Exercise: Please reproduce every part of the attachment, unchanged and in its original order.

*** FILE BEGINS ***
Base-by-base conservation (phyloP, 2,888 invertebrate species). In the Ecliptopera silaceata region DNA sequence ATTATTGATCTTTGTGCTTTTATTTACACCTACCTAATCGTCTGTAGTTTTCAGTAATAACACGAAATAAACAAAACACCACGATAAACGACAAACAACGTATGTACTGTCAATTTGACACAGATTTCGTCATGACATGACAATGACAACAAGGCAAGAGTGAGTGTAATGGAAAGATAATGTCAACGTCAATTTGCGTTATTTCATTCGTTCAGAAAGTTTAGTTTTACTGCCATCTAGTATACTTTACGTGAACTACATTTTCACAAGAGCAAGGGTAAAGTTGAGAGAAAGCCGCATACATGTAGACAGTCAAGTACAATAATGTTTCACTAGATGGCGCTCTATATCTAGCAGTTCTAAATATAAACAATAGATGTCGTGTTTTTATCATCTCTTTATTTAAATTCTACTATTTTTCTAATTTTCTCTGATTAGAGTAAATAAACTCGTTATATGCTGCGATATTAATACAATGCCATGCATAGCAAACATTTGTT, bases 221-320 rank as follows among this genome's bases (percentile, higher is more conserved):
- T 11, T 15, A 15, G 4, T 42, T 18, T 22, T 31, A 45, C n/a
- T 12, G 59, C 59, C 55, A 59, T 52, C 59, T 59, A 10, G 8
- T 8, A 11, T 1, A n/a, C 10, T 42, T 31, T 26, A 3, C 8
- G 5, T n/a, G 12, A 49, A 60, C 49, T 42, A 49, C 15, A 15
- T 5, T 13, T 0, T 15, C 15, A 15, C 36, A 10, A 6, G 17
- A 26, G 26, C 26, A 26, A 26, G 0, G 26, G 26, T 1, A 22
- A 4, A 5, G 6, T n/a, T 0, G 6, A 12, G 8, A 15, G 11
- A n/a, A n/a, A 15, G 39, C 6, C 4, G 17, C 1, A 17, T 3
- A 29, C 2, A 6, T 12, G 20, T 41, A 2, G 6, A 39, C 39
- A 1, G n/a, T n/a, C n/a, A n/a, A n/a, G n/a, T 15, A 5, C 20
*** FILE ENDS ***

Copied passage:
Base-by-base conservation (phyloP, 2,888 invertebrate species). In the Ecliptopera silaceata region DNA sequence ATTATTGATCTTTGTGCTTTTATTTACACCTACCTAATCGTCTGTAGTTTTCAGTAATAACACGAAATAAACAAAACACCACGATAAACGACAAACAACGTATGTACTGTCAATTTGACACAGATTTCGTCATGACATGACAATGACAACAAGGCAAGAGTGAGTGTAATGGAAAGATAATGTCAACGTCAATTTGCGTTATTTCATTCGTTCAGAAAGTTTAGTTTTACTGCCATCTAGTATACTTTACGTGAACTACATTTTCACAAGAGCAAGGGTAAAGTTGAGAGAAAGCCGCATACATGTAGACAGTCAAGTACAATAATGTTTCACTAGATGGCGCTCTATATCTAGCAGTTCTAAATATAAACAATAGATGTCGTGTTTTTATCATCTCTTTATTTAAATTCTACTATTTTTCTAATTTTCTCTGATTAGAGTAAATAAACTCGTTATATGCTGCGATATTAATACAATGCCATGCATAGCAAACATTTGTT, bases 221-320 rank as follows among this genome's bases (percentile, higher is more conserved):
- T 11, T 15, A 15, G 4, T 42, T 18, T 22, T 31, A 45, C n/a
- T 12, G 59, C 59, C 55, A 59, T 52, C 59, T 59, A 10, G 8
- T 8, A 11, T 1, A n/a, C 10, T 42, T 31, T 26, A 3, C 8
- G 5, T n/a, G 12, A 49, A 60, C 49, T 42, A 49, C 15, A 15
- T 5, T 13, T 0, T 15, C 15, A 15, C 36, A 10, A 6, G 17
- A 26, G 26, C 26, A 26, A 26, G 0, G 26, G 26, T 1, A 22
- A 4, A 5, G 6, T n/a, T 0, G 6, A 12, G 8, A 15, G 11
- A n/a, A n/a, A 15, G 39, C 6, C 4, G 17, C 1, A 17, T 3
- A 29, C 2, A 6, T 12, G 20, T 41, A 2, G 6, A 39, C 39
- A 1, G n/a, T n/a, C n/a, A n/a, A n/a, G n/a, T 15, A 5, C 20